Phoenix-Lazerus Announces its New Complete First Aid Kit, it's the Only Kit that Contains the Save-A-Tooth System Which Can Save $30,000 in Dental Bills

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A 10 year old child knocks out two front teeth while riding her bicycle. What should be done? Scientific research says these knocked out teeth can be saved if a special storage device called, “Save-A-Tooth® ( is used within the first hour

American Dental Association Seal of Acceptance

A family can save over $30,000 in dental bills by having a Complete First Aid kit at home or in the car

There are over five million teeth knocked out each year in the United States. All of them can be saved if there is a Complete First Aid kit with a Save-A-Tooth in it at home or in the car. This device is the only one of its kind that has the American Dental Association Seal of Acceptance but it must be used within the first hour of the accident. If the Save-A-Tooth® is not used within the first hour, the 10 year old will go without permanent front teeth for another eight years and then will have either bridges or implants placed. Dental bridges only last for seven to ten years so the total cost is well over $30,000 in a lifetime. While she or he is waiting for the eighteenth birthday, she’ll have to have a removable denture which can be socially embarrassing. Nothing replaces a person’s own teeth. The Save-A-Tooth® system is recommended by many leading dental organizations.

So this is why the Complete First Aid kit ( is a necessary part of every household. It is the only first aid kit that contains the Save-A-Tooth® system that can store and preserve all knocked out teeth for twenty-four hours. “If these teeth are not placed in a Save-A-Tooth® says Dr. Henry Rankow, Professor of Endodontics at Temple University, School of Dentistry, “the cells on the outside of the knocked out teeth will die and the teeth, even after they are reimplanted, will be rejected by the body”.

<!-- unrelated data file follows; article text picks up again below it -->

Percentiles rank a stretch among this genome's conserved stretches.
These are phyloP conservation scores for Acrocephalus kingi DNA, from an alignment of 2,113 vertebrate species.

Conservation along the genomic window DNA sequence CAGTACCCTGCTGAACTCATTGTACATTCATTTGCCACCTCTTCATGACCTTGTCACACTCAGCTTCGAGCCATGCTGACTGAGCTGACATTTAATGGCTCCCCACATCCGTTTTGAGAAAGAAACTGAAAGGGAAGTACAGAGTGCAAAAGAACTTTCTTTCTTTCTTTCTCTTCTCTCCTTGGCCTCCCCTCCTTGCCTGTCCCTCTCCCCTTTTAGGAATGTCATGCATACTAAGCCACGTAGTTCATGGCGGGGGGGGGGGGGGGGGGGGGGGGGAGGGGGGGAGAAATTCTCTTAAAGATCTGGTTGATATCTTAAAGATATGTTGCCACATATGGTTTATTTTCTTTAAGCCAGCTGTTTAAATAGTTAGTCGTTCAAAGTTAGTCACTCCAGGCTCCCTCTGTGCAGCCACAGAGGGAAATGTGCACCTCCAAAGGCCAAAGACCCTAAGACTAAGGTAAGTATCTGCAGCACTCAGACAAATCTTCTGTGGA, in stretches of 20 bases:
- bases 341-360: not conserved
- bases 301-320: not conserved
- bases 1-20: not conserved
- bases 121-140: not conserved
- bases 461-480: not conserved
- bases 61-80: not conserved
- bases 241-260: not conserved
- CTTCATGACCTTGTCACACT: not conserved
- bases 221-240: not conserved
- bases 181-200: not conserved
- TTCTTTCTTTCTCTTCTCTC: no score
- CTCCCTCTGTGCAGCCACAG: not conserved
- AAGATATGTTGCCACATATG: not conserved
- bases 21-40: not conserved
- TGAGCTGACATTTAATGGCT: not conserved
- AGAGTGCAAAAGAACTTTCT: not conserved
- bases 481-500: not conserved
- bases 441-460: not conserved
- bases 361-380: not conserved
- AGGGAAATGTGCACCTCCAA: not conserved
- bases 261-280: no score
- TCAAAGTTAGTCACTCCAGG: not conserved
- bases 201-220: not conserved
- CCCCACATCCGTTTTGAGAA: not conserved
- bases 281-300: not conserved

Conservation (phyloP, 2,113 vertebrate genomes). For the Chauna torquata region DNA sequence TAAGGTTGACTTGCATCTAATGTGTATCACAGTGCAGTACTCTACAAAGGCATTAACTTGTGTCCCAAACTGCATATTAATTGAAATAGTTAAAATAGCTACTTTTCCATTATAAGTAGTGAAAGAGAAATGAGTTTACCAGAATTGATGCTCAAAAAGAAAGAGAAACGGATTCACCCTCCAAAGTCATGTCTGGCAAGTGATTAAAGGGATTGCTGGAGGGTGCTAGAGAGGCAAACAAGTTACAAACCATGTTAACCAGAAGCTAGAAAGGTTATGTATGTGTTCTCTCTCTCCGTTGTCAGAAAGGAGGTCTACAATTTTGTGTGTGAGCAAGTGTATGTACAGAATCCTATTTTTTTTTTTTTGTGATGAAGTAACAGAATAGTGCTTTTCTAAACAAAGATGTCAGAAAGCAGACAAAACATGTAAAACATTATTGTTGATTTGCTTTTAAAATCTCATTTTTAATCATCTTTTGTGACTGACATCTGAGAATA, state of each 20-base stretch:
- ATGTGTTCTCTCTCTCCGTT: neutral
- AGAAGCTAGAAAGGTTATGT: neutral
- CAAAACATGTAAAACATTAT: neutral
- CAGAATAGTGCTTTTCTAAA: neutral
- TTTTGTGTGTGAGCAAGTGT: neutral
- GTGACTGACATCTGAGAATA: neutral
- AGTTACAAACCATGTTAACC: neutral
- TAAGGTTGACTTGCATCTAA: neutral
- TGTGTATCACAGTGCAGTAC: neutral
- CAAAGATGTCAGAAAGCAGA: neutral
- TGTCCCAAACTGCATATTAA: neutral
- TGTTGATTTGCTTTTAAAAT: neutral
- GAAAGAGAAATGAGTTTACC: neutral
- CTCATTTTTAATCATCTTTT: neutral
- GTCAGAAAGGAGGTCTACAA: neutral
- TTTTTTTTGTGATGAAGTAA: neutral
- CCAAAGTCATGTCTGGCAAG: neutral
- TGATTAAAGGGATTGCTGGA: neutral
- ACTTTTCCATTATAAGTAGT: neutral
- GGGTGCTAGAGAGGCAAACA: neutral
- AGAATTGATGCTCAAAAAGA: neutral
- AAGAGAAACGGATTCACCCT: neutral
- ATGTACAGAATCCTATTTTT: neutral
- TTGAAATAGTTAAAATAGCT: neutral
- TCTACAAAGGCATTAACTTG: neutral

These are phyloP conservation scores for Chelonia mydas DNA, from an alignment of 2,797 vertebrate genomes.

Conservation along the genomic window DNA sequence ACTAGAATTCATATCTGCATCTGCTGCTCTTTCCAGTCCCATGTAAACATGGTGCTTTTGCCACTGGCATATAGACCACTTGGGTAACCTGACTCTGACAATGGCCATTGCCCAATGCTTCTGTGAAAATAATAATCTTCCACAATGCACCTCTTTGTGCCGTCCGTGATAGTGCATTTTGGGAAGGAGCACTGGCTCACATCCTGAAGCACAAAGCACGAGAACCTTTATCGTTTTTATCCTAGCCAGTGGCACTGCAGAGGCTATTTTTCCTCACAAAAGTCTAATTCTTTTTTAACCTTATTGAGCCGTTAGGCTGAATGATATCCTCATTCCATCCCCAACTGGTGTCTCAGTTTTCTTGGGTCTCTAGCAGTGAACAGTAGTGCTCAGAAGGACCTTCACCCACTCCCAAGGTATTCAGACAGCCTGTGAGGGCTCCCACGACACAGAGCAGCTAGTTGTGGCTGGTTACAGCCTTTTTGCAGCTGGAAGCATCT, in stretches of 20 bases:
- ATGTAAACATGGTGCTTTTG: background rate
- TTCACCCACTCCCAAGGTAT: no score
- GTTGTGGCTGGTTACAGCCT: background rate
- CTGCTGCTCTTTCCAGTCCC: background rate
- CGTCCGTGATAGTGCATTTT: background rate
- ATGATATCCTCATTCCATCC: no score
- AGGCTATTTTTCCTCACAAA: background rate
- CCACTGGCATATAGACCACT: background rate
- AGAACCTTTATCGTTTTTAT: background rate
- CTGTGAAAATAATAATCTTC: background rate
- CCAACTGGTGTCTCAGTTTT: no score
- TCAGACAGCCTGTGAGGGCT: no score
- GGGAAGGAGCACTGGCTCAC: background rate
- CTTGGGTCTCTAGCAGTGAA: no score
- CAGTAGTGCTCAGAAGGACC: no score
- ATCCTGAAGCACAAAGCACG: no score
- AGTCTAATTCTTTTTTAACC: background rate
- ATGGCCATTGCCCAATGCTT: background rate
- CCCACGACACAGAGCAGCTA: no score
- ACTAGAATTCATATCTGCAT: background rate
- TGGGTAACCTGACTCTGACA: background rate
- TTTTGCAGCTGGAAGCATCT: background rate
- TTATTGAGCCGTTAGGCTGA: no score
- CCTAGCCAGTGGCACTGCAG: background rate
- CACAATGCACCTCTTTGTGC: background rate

The Seal of Acceptance that the Save-A-Tooth® has is difficult to obtain. More than 125 consultants, including members of the ADA's Council on Scientific Affairs and ADA staff scientists, review and declare oral care products safe, effective and worthy of the ADA Seal. The consultants represent all fields relevant to evaluating dental products, including dental materials, microbiology, pharmacology, toxicology and chemistry. In some instances, the ADA may conduct or ask the company to conduct additional testing. Only after a product has demonstrated its safety and effectiveness will the ADA Council on Scientific Affairs award the Seal to that product.

The ADA Seal of Acceptance is designed to help consumers make informed decisions about safe and effective consumer products.

The Complete First Aid kit is composed of parts that are ANSI compliant and made of parts and assembled in the USA. “By having a Complete First Aid kit at home or in your car, you are protected in the same way that you are by having an EpiPen for your allergic children,” says Dr. Paul Krasner, Scientific Advisor to the Journal of Endodontics.

“Although it seems bland, the Complete First Aid kit make the perfect holiday gift”, says Dr. Ed Abrams, Assistant Professor of Endodontics at Temple University School of Dentistry. “It’s practical, is available for all emergencies and is inexpensive”. In these economic stressful times, shouldn’t one of the gifts you give be more than something that is thrown away two days after Christmas?


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Stephan Krasner
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